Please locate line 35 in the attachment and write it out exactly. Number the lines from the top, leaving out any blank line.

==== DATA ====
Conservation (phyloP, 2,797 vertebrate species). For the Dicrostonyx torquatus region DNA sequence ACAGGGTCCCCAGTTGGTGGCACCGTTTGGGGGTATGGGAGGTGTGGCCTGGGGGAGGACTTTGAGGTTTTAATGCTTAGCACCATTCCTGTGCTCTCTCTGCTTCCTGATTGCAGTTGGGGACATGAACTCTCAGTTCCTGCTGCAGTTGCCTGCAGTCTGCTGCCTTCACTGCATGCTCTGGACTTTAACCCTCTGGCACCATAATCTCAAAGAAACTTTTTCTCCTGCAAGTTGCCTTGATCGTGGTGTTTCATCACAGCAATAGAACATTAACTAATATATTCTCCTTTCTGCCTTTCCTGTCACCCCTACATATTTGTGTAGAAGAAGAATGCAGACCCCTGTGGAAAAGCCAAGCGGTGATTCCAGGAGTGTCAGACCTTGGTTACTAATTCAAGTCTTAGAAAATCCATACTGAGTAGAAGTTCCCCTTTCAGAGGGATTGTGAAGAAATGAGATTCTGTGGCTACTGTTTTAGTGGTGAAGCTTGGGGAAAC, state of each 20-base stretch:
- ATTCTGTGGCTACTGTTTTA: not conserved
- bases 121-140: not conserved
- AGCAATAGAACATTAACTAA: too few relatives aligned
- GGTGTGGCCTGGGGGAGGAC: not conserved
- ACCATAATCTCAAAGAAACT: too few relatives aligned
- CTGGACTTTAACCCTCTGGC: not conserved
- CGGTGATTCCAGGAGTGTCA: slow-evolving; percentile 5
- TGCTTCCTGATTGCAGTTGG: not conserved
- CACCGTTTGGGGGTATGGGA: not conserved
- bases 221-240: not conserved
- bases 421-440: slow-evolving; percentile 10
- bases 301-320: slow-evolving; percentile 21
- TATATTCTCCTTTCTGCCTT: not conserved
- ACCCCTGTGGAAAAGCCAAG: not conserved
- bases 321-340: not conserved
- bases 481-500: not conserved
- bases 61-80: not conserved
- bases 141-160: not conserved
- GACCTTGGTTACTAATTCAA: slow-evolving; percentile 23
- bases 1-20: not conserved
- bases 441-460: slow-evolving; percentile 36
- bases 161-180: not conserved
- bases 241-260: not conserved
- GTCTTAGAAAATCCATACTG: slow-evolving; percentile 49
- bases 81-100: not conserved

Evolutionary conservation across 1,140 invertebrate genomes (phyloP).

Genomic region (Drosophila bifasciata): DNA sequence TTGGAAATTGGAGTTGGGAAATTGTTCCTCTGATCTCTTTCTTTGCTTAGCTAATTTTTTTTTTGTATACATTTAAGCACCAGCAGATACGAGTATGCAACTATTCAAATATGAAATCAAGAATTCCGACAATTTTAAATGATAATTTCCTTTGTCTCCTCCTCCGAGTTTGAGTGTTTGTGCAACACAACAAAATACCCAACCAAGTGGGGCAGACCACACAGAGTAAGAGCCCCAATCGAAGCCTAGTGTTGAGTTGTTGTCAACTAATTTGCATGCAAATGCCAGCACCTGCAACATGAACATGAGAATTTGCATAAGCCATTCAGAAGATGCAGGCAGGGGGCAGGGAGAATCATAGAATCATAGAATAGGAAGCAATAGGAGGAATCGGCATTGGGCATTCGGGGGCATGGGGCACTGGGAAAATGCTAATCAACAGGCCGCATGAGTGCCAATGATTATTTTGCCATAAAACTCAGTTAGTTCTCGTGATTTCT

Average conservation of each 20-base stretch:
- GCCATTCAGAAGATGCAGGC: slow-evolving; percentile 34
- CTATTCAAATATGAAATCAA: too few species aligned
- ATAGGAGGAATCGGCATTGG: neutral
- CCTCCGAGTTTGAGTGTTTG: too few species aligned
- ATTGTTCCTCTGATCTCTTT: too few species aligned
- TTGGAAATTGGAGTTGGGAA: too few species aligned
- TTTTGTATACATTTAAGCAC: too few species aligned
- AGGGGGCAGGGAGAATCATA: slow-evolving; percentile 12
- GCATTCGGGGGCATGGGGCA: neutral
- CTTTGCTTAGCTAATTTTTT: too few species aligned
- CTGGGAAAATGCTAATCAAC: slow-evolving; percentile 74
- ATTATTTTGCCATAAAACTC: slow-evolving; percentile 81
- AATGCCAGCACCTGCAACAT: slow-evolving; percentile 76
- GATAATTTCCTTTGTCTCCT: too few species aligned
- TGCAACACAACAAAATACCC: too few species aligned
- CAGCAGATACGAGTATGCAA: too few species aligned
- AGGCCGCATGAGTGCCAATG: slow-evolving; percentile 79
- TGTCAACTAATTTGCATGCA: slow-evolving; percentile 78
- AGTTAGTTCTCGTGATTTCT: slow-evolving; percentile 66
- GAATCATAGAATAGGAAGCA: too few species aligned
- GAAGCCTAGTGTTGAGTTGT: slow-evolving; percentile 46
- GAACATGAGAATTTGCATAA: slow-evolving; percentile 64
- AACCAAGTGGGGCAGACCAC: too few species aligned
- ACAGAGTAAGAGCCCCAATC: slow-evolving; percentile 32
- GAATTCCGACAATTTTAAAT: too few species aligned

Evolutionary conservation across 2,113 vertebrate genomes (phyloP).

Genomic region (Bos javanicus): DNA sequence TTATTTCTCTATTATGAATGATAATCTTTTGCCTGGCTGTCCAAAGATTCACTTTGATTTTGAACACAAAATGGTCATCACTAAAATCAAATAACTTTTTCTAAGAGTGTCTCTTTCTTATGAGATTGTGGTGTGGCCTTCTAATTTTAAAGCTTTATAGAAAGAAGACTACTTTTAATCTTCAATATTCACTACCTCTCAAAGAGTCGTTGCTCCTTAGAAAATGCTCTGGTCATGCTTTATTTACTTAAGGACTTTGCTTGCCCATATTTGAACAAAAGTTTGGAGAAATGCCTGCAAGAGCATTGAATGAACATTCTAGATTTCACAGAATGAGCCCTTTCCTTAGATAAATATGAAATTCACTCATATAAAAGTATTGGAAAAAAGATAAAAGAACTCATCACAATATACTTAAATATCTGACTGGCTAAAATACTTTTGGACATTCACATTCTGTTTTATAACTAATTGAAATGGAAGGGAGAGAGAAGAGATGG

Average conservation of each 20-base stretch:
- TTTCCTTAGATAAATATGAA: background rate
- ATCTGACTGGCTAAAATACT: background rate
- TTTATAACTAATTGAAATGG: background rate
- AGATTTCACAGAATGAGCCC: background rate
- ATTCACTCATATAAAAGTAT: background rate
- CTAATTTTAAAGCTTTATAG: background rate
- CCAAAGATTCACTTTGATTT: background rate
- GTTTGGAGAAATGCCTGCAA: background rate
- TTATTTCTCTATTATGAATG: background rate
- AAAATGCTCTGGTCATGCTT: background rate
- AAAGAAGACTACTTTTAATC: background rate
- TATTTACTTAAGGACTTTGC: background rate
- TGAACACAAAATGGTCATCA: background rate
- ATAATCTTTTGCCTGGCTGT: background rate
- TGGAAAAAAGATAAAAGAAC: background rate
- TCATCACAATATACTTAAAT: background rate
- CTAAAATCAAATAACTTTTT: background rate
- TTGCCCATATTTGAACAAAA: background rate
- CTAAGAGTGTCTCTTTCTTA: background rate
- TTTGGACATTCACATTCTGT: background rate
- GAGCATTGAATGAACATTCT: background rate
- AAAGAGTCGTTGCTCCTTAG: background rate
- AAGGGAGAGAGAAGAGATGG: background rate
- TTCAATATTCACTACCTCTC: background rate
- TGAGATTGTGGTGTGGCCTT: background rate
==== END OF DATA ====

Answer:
- TTGGAAATTGGAGTTGGGAA: too few species aligned